The witness testified that he was talking about the customers and not the people who ran the clubs. Defense counsel again objected. The trial court then stopped any further testimony on this issue from the witness.

The following occurred during the State's cross-examination of the appellant:

"Q. Mr. Lambeth, you said you frequented The Sport Club on quite a number of occasions; isn't that correct? "A. Yes, sir. "Q. And isn't it a fact that cocaine is notoriously sold in the confines of The Sports Club?" (R. 89).

Defense counsel then made a proper objection which was overruled. The appellant then answered that he "really wouldn't know." (R. 90).

The buying and selling of cocaine at the club was brought up again during the State's closing argument when the prosecutor stated, "Why was she even there? What was her purpose? What was her job description? You heard her supervisor testify, Officer Jim Long, of the Sheriff's DepartmentOfficer Long, why did you set up this particular location? That location is known for the sale of marijuana and cocaine." (R. 119) (emphasis added). Defense counsel again made a proper objection. *575 The court then instructed the jury that the court could not decide what the evidence was or comment on the evidence and that, if the prosecutor was arguing something that was not evidence, the jury should disregard the statements. The prosecutor further stated during his closing argument, "Officer Long told you that this club was under the target of his investigation because of sells (sic) going on out of that establishment." (R. 120). Defense counsel again objected and moved for a mistrial, which was denied.

Deputy Long's testimony concerning the sale of drugs at the club was based on information he had received and, therefore, was technically hearsay testimony. "Testimony is not inadmissible hearsay evidence when it is not submitted to prove the truth of the matter asserted. Although it is in truth and in fact hearsay, it is not inadmissible as such." Cory v. State, 372 So. 2d 394, 399 (Ala.Crim.App.1979). See also Clark v. City of Montgomery, 497 So. 2d 1140 (Ala.Crim.App.1986); Tillis v. State, 469 So. 2d 1367 (Ala.Crim.App.1985); Adams v. State, 459 So. 2d 999 (Ala.Crim. App.1984).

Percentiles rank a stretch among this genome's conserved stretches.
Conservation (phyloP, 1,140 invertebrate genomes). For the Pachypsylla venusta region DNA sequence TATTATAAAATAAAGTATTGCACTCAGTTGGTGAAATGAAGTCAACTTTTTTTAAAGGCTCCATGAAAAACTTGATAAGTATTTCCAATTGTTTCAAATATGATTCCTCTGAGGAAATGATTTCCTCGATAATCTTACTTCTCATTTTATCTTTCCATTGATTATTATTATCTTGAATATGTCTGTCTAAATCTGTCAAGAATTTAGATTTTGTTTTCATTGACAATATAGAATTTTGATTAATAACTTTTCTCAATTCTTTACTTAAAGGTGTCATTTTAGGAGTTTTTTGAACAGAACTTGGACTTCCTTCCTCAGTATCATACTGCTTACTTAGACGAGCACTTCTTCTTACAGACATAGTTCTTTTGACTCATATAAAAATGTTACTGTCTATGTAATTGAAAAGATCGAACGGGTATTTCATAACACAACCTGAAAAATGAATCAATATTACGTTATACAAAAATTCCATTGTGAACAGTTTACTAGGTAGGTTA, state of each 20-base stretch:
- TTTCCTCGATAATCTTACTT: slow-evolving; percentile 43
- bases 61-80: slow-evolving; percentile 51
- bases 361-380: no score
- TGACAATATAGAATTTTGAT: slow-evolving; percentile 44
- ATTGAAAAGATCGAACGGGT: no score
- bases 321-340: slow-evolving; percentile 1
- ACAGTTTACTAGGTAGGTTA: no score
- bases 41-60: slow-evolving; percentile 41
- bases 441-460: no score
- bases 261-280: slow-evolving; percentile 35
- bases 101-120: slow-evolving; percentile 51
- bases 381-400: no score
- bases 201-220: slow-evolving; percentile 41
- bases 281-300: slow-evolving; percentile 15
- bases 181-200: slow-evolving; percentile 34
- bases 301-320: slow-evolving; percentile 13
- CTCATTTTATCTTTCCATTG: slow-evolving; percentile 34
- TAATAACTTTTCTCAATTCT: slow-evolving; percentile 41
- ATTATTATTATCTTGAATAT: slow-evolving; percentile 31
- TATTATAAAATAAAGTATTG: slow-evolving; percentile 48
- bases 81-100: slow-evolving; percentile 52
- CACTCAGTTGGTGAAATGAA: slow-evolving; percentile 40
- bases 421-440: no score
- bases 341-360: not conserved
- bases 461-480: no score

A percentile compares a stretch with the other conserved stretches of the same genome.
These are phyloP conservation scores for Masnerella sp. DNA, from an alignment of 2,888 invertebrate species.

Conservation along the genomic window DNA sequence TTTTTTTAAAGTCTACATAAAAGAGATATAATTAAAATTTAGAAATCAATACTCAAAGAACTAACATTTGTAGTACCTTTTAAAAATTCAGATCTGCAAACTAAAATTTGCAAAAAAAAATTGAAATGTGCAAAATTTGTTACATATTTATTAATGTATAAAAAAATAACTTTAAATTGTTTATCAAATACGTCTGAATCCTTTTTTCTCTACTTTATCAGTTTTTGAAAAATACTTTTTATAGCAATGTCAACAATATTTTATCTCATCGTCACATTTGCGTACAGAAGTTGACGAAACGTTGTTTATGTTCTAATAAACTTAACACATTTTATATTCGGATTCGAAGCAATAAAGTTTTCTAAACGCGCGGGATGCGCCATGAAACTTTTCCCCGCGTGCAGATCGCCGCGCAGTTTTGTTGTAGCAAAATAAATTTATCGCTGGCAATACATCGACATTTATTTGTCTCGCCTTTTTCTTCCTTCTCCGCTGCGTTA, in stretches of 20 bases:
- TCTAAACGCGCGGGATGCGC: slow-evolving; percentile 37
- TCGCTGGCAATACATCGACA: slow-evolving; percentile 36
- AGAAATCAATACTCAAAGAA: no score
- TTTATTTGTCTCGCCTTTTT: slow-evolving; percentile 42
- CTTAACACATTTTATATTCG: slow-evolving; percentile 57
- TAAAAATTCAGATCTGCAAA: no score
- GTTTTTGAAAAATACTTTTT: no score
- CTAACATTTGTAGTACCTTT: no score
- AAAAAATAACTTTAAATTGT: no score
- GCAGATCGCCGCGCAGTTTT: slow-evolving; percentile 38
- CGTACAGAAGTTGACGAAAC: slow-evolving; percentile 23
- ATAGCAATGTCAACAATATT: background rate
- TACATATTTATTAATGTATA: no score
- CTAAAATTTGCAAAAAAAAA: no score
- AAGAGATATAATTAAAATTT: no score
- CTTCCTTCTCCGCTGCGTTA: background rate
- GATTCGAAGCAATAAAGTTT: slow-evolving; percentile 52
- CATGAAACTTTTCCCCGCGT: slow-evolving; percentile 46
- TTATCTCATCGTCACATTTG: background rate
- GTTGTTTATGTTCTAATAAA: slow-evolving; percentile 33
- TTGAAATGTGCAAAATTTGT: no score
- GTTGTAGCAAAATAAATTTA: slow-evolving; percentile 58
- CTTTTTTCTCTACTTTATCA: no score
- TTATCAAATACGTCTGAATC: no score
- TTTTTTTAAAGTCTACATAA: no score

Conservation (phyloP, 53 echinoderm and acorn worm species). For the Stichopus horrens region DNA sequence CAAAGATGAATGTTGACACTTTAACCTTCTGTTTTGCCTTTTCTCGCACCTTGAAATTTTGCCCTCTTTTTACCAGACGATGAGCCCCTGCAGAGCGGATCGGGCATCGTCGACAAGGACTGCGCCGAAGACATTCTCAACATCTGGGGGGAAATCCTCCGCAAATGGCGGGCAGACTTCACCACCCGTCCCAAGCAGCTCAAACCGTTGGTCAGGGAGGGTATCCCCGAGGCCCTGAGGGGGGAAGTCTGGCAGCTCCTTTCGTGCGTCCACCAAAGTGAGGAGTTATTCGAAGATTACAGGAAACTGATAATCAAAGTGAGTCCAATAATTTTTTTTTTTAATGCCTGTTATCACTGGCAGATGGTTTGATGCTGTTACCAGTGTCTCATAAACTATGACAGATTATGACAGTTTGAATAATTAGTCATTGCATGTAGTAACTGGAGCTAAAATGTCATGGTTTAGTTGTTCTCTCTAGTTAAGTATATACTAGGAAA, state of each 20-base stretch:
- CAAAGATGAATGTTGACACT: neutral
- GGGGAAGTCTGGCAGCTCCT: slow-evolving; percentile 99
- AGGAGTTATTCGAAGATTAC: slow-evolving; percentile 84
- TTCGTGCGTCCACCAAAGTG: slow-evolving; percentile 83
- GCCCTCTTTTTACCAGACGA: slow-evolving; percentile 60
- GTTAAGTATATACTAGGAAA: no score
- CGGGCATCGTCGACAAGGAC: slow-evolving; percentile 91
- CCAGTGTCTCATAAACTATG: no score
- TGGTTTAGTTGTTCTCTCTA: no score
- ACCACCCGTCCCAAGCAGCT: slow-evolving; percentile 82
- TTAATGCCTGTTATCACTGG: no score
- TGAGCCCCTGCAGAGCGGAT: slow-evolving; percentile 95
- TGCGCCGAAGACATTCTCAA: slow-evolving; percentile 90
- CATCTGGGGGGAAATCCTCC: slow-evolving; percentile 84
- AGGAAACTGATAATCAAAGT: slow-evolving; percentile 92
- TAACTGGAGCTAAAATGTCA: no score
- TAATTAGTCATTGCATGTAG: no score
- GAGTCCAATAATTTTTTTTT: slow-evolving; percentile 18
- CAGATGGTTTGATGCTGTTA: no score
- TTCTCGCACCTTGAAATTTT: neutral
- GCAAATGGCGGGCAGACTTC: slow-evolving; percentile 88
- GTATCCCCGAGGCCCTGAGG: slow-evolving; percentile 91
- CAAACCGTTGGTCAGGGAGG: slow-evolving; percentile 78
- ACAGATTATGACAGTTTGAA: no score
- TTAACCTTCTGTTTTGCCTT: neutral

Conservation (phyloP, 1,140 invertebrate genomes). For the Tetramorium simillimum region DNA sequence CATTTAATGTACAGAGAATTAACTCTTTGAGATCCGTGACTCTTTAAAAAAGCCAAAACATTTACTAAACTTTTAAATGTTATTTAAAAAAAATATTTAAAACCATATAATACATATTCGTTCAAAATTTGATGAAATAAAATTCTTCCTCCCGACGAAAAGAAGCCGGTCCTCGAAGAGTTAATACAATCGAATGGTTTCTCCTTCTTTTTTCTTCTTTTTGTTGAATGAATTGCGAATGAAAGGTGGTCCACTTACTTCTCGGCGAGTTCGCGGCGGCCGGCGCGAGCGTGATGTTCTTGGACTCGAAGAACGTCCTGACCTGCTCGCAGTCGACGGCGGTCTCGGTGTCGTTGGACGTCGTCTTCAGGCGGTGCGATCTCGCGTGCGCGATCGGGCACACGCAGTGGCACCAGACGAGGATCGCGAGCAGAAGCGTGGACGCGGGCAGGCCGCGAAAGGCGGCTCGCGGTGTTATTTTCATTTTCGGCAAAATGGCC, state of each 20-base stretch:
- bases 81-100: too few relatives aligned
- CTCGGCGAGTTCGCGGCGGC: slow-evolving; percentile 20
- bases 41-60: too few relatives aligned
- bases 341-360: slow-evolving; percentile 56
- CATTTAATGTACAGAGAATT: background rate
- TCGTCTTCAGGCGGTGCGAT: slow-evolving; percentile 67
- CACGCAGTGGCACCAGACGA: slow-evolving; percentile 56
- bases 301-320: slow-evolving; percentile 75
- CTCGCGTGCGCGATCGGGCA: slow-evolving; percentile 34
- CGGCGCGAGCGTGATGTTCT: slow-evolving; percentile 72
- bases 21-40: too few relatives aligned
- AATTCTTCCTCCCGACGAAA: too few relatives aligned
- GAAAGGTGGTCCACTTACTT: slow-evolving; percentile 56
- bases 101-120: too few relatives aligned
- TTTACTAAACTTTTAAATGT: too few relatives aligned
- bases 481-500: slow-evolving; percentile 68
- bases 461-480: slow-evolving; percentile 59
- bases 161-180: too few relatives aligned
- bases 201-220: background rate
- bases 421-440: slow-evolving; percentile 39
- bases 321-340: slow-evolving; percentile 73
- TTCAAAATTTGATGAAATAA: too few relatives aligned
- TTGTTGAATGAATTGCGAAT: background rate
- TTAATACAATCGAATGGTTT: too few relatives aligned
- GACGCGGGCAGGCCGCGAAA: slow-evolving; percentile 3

The testimony of a law enforcement officer concerning information received from another source is generally admissible when it is offered to provide some explanation for the officer's subsequent actions and not to prove the truth of the matter asserted therein. Clark. (Officer's testimony concerning a disturbance call from defendant's neighbor was admissible to explain the officer's presence at defendant's house and not the truth of the matter asserted); Adams, (Officer's testimony concerning the details of a police radio dispatch was admissible to explain his subsequent actions in locating the accused); Dent v. State, 423 So. 2d 327 (Ala.Crim. App.1982) (Officer's testimony concerning radio dispatch was admissible to show why he stopped and arrested defendant).

It appears from the trial court's ruling that the testimony was initially admitted for the limited purpose of explaining Jerri Scott's presence at The Sports Event, although no limiting instruction was given at that time. The State later referred to this testimony as a proven fact during the cross-examination of the appellant. Furthermore, during his closing argument, the prosecutor referred to the testimony as if it were proof of the matter asserted therein. The trial court instructed the jurors that they had to decide whether or not this constituted evidence. This allowed the jury to treat the evidence as proof of the fact that drug sales were being made at the club. The testimony could have been considered by the jury as evidence that the appellant frequented a club where the sale of drugs was a regular occurrence and could have affected the jury particularly in reference to the entrapment defense on the issues of predisposition and government persuasion. We have carefully reviewed the entire record and find that the challenged testimony, therefore, was offered to prove the truth of the matter asserted and was inadmissible hearsay evidence.

Because of the repeated references by the prosecution to these facts and, upon consideration of the above, we find that this illegal evidence might have unlawfully influenced the petit jury's verdict. See Ex parte McCrary, 500 So. 2d 1201 (Ala.Crim. App.1986); Hubbard v. Alabama, 408 U.S. 934, 92 S. Ct. 2851, 33 L. Ed. 2d 747 (1972).

For the reasons shown, the judgment of the trial court is reversed and the cause remanded for another trial.


All the Judges concur.